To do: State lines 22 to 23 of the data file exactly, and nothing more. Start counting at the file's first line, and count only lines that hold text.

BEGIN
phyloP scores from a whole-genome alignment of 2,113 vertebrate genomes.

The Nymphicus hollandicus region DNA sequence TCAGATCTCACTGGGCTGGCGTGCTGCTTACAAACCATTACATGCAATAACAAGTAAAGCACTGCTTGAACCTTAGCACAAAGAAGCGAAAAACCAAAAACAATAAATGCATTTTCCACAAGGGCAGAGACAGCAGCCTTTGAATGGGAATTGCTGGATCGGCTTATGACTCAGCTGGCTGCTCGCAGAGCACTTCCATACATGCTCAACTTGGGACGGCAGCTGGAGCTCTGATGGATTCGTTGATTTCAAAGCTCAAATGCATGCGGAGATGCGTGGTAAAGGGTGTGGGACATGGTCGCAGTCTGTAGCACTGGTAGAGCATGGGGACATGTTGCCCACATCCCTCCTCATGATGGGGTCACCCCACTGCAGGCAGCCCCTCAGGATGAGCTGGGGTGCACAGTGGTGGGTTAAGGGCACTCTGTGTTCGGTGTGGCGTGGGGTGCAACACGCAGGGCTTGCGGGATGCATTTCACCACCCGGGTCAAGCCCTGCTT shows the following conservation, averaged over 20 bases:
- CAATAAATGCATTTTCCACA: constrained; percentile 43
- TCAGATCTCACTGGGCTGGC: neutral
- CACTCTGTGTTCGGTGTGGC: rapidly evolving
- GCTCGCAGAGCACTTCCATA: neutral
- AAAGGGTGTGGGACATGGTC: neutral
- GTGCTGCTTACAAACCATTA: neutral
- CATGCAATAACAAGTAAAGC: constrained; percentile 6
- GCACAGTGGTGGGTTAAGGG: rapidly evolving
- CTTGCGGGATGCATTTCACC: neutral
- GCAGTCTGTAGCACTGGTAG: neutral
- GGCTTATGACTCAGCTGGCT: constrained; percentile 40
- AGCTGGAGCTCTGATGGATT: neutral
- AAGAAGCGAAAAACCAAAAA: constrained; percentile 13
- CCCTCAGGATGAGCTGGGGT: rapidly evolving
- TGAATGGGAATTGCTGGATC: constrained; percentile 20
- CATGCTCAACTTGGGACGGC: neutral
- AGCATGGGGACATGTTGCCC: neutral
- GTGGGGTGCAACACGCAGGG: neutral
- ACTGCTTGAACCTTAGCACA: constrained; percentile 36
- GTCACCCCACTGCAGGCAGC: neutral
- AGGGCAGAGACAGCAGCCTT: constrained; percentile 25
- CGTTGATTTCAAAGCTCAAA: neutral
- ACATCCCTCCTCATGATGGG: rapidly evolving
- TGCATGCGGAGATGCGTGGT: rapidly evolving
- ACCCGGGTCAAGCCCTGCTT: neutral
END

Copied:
- GTCACCCCACTGCAGGCAGC: neutral
- AGGGCAGAGACAGCAGCCTT: constrained; percentile 25